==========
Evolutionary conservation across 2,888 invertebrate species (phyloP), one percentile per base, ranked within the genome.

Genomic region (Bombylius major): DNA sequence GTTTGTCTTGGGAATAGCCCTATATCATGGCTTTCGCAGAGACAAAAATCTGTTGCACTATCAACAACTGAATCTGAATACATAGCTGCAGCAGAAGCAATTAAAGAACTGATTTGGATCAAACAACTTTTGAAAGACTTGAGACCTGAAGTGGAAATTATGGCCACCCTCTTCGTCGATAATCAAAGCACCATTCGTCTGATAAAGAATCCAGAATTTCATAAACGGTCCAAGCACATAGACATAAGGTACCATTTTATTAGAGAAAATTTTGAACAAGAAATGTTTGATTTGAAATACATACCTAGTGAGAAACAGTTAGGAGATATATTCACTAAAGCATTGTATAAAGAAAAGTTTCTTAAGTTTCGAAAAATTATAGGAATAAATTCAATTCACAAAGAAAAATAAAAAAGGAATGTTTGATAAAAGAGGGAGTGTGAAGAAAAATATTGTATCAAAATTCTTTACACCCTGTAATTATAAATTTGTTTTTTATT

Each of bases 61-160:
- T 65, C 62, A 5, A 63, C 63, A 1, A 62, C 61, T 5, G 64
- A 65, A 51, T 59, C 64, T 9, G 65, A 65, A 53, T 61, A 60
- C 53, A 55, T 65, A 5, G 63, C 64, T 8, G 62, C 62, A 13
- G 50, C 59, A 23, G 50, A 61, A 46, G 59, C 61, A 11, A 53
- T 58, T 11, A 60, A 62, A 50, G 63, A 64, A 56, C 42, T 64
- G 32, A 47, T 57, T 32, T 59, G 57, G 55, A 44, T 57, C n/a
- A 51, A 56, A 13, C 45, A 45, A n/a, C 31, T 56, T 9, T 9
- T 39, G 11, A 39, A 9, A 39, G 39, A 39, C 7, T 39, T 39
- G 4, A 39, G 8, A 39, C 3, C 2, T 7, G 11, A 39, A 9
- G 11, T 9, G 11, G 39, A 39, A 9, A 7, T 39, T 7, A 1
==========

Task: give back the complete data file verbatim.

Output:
Evolutionary conservation across 2,888 invertebrate species (phyloP), one percentile per base, ranked within the genome.

Genomic region (Bombylius major): DNA sequence GTTTGTCTTGGGAATAGCCCTATATCATGGCTTTCGCAGAGACAAAAATCTGTTGCACTATCAACAACTGAATCTGAATACATAGCTGCAGCAGAAGCAATTAAAGAACTGATTTGGATCAAACAACTTTTGAAAGACTTGAGACCTGAAGTGGAAATTATGGCCACCCTCTTCGTCGATAATCAAAGCACCATTCGTCTGATAAAGAATCCAGAATTTCATAAACGGTCCAAGCACATAGACATAAGGTACCATTTTATTAGAGAAAATTTTGAACAAGAAATGTTTGATTTGAAATACATACCTAGTGAGAAACAGTTAGGAGATATATTCACTAAAGCATTGTATAAAGAAAAGTTTCTTAAGTTTCGAAAAATTATAGGAATAAATTCAATTCACAAAGAAAAATAAAAAAGGAATGTTTGATAAAAGAGGGAGTGTGAAGAAAAATATTGTATCAAAATTCTTTACACCCTGTAATTATAAATTTGTTTTTTATT

Each of bases 61-160:
- T 65, C 62, A 5, A 63, C 63, A 1, A 62, C 61, T 5, G 64
- A 65, A 51, T 59, C 64, T 9, G 65, A 65, A 53, T 61, A 60
- C 53, A 55, T 65, A 5, G 63, C 64, T 8, G 62, C 62, A 13
- G 50, C 59, A 23, G 50, A 61, A 46, G 59, C 61, A 11, A 53
- T 58, T 11, A 60, A 62, A 50, G 63, A 64, A 56, C 42, T 64
- G 32, A 47, T 57, T 32, T 59, G 57, G 55, A 44, T 57, C n/a
- A 51, A 56, A 13, C 45, A 45, A n/a, C 31, T 56, T 9, T 9
- T 39, G 11, A 39, A 9, A 39, G 39, A 39, C 7, T 39, T 39
- G 4, A 39, G 8, A 39, C 3, C 2, T 7, G 11, A 39, A 9
- G 11, T 9, G 11, G 39, A 39, A 9, A 7, T 39, T 7, A 1